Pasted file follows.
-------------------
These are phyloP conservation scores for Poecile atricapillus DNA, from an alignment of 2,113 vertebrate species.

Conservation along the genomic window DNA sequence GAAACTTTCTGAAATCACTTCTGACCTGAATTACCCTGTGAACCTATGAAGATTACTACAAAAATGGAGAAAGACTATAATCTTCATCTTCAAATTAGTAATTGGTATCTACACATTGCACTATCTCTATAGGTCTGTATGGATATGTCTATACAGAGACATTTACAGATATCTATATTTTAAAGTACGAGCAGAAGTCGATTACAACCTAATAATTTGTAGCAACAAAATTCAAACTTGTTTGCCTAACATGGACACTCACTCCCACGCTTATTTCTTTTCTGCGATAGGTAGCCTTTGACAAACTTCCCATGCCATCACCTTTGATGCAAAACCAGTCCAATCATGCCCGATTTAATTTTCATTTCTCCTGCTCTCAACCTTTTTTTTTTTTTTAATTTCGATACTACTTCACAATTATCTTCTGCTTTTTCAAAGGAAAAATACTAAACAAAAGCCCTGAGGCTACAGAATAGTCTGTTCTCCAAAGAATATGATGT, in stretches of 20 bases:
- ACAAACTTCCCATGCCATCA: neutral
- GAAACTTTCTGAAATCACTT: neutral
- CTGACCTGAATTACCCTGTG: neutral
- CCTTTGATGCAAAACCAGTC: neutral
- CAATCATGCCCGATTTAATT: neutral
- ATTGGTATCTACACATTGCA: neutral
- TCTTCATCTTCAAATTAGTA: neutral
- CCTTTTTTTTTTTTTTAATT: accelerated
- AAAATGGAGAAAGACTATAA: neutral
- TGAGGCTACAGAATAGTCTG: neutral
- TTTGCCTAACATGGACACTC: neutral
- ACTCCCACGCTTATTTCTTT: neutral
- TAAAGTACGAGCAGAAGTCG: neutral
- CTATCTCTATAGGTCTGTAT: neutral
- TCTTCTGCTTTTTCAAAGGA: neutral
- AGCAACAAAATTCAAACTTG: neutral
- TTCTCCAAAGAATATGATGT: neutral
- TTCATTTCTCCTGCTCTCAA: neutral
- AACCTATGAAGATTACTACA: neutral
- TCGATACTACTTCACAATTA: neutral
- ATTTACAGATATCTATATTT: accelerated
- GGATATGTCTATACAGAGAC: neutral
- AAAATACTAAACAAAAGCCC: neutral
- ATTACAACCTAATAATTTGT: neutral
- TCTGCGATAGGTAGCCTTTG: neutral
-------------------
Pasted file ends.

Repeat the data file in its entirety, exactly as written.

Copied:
These are phyloP conservation scores for Poecile atricapillus DNA, from an alignment of 2,113 vertebrate species.

Conservation along the genomic window DNA sequence GAAACTTTCTGAAATCACTTCTGACCTGAATTACCCTGTGAACCTATGAAGATTACTACAAAAATGGAGAAAGACTATAATCTTCATCTTCAAATTAGTAATTGGTATCTACACATTGCACTATCTCTATAGGTCTGTATGGATATGTCTATACAGAGACATTTACAGATATCTATATTTTAAAGTACGAGCAGAAGTCGATTACAACCTAATAATTTGTAGCAACAAAATTCAAACTTGTTTGCCTAACATGGACACTCACTCCCACGCTTATTTCTTTTCTGCGATAGGTAGCCTTTGACAAACTTCCCATGCCATCACCTTTGATGCAAAACCAGTCCAATCATGCCCGATTTAATTTTCATTTCTCCTGCTCTCAACCTTTTTTTTTTTTTTAATTTCGATACTACTTCACAATTATCTTCTGCTTTTTCAAAGGAAAAATACTAAACAAAAGCCCTGAGGCTACAGAATAGTCTGTTCTCCAAAGAATATGATGT, in stretches of 20 bases:
- ACAAACTTCCCATGCCATCA: neutral
- GAAACTTTCTGAAATCACTT: neutral
- CTGACCTGAATTACCCTGTG: neutral
- CCTTTGATGCAAAACCAGTC: neutral
- CAATCATGCCCGATTTAATT: neutral
- ATTGGTATCTACACATTGCA: neutral
- TCTTCATCTTCAAATTAGTA: neutral
- CCTTTTTTTTTTTTTTAATT: accelerated
- AAAATGGAGAAAGACTATAA: neutral
- TGAGGCTACAGAATAGTCTG: neutral
- TTTGCCTAACATGGACACTC: neutral
- ACTCCCACGCTTATTTCTTT: neutral
- TAAAGTACGAGCAGAAGTCG: neutral
- CTATCTCTATAGGTCTGTAT: neutral
- TCTTCTGCTTTTTCAAAGGA: neutral
- AGCAACAAAATTCAAACTTG: neutral
- TTCTCCAAAGAATATGATGT: neutral
- TTCATTTCTCCTGCTCTCAA: neutral
- AACCTATGAAGATTACTACA: neutral
- TCGATACTACTTCACAATTA: neutral
- ATTTACAGATATCTATATTT: accelerated
- GGATATGTCTATACAGAGAC: neutral
- AAAATACTAAACAAAAGCCC: neutral
- ATTACAACCTAATAATTTGT: neutral
- TCTGCGATAGGTAGCCTTTG: neutral